The 9 Questions Nobody Answered At The Raj Trial


Today is Raj Rajaratnam’s big day.

After a six-week long trial, the alleged insider trader and billionaire who is the most prominent investor to face trial in at least the last 15 years will hear the prosecution’s closing remarks. Then he waits while the jury deliberates over the 14 counts against him (5 counts of conspiring and 9 counts of securities fraud).

The three big questions:

Will he be convicted? Most people think, yes.

How much time will he get? He could be locked in jail for up to 25 years (estimates have him at about 12). But he won’t be sentenced immediately. If and after he’s convicted, he will go to a hearing for that.

How steep will his fine be? The prosecution only has him allegedly profiting about $55 million on insider trading. That’s pocket change to him.

But there are some other questions left about some of the things that went on in the courtroom.

Did the defence team think re-ordering the jury's evidence documents would make Raj look innocent?

The defence team either tried to or succeeded in re-ordering the jury's evidence documents when it submitted another copy to them at the end of the trial.

The prosecution asked the judge if he would settle whether or not that was appropriate. (The prosecution would probably prefer the documents be in alphabetical or some more partisan order.)

Dowd said he didn't mean anything by it.

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Was the jury off put by the prosecution's dumbed-down powerpoint presentation of Raj's 4 alleged schemes?

The prosecuting lawyers had prepared a powerpoint slide presentation to show the jury step-by-step how Raj

The graphs they used really challenged Raj's credibility. But the photos were cheesy as heck. They might have insulted a 10-year old.

We've re-created one of them above.

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Did the jury catch on to the prosecution's tactics to prevent them from feeling empathy for Raj?

The prosecution didn't want to make Raj seem human.

There was a photo of everyone involved in the scheme except for Raj in the prosecution's powerpoint presentation.

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Both sides showed the jury empathy in their final remarks.

The prosecution's: I know we went over everything a lot. I'm sure you got bored with it. Thought: 'we already went over this, why are we doing this again?'

The defence's: I'm not going to take up anymore of your time. I thank you for your patience. I chose you, I have faith in you.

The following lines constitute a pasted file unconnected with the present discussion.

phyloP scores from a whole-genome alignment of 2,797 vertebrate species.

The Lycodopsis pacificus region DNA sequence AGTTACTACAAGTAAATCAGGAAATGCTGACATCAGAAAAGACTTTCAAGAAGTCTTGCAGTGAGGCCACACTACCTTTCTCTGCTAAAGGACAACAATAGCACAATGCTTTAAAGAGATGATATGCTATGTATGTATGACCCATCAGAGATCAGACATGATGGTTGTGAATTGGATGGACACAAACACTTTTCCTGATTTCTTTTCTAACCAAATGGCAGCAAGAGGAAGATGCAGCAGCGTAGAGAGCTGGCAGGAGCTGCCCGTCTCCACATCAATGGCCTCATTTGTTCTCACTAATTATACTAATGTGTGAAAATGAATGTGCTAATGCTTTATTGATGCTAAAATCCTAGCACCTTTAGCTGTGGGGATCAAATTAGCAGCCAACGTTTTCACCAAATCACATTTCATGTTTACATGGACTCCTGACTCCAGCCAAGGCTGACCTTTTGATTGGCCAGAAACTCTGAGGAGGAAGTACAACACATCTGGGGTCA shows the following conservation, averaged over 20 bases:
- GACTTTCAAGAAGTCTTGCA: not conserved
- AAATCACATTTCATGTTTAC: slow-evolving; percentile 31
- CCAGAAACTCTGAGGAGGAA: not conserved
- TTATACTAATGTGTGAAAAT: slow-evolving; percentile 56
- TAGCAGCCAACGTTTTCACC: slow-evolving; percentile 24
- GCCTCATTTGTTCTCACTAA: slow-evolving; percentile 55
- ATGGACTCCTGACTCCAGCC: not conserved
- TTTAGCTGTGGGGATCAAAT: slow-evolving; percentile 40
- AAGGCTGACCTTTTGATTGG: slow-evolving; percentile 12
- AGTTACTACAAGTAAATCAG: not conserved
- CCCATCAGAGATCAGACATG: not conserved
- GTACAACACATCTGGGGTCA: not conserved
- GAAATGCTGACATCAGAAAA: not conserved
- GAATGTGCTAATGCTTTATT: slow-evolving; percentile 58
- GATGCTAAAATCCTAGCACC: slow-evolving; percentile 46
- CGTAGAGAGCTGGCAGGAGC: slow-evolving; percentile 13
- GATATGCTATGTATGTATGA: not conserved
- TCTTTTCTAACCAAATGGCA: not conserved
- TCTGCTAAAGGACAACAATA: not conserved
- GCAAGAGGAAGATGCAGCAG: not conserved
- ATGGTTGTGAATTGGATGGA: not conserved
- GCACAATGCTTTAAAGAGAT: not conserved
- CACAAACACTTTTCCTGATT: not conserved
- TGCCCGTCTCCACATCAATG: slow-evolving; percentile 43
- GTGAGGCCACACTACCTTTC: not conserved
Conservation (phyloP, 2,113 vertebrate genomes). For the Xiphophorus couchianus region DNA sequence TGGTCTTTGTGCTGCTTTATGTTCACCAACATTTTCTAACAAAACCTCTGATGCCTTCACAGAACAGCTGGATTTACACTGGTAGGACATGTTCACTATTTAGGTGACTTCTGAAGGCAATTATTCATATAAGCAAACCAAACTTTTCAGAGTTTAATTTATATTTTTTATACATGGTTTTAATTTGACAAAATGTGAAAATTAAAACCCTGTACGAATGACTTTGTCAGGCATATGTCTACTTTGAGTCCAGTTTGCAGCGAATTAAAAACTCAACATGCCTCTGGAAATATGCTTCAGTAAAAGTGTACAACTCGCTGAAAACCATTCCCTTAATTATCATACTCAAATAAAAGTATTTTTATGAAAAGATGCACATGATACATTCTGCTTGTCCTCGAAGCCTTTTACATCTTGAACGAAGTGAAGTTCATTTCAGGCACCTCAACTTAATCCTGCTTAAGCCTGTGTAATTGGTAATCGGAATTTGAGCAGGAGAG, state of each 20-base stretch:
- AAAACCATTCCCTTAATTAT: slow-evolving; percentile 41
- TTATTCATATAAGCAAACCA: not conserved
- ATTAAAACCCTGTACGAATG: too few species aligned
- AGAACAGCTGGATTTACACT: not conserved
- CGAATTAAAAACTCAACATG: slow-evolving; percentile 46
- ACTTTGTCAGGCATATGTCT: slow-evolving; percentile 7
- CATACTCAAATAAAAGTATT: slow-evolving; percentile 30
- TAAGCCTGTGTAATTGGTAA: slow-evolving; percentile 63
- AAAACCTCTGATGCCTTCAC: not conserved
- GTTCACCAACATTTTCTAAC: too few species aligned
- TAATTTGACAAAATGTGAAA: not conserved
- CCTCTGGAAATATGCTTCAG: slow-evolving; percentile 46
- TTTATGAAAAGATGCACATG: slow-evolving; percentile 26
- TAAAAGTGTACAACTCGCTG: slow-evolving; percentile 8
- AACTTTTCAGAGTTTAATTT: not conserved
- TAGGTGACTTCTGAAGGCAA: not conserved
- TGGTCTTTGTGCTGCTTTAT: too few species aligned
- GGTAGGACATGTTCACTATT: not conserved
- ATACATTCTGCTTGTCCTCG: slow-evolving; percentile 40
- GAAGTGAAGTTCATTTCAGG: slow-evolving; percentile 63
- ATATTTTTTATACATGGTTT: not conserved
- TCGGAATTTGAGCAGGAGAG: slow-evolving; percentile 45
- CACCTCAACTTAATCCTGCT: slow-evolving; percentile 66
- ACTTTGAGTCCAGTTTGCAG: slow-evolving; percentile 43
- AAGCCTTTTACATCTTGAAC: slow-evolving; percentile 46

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With all of the evidence stacked against him, what was Raj's strategy pleading not guilty?

With all of the evidence stacked against him, Raj is sticking to his not guilty plea.

There's probably a .01% chance he'd try anything like this, but he is a billionaire and it only takes one jury member.

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Why didn't Goldman CEO Lloyd Blankfein say that Raj's defence evidence is meaningless because Goldman Sachs fires 10% every year?

Raj's defence team tried to explain to the courtroom that Raj sold Goldman stock before it reported one of its worst quarters ever in part because he saw an article that said Goldman Sachs would be laying off 10% of its employees.

The prosecution asked Blankfein, would this provide any indication that Goldman would report earnings lower than expected? No, said Blankfein. But had he gone one step further, it would have been much more obvious to the jury why not: Goldman Sachs lays off 10% of its employees regularly. As in, every year.

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'When something hits your price target, you don't go short it!' - on Raj's defence that he sold Google because it hit his price target, not because Danielle Chiesi told him that it was about to have report its worst quarter ever. Raj was long Google, and then he IMed a trader, 'Hear term is won't go higher than 550.' And later, 'sell everything reached my price target,' soon after speaking to Chiesi who had just spoken to an industry source.

'You wouldn't be desperate to go buy Goldman Sachs on that info.' - on Raj's defence that he bought Goldman because he anticipated TARP.

'Puts are stocks on steroids.'

The government's attorneys said this stuff as if it were fact.

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There was some question about the definition of 'nonpublic' information. In the new age of media where rumours spread like wildfire, the defence easily found articles and analyst reports that printed rumours and provided some evidence that Raj traded on public information. They say that Raj's info wasn't nonpublic just because a press release hadn't yet been issued. Their argument is, 'If it's public, if it's out there, you must acquit.'

The prosecution expects Judge Holwell to clear up the definition in his instructions to the jury:

  • The question is whether or not the info was nonpublic when the details were told to Raj, not if the details became public before the trade (an argument the defence used).
  • Ask your self if this is true: 'The public did not generally know at the time.'

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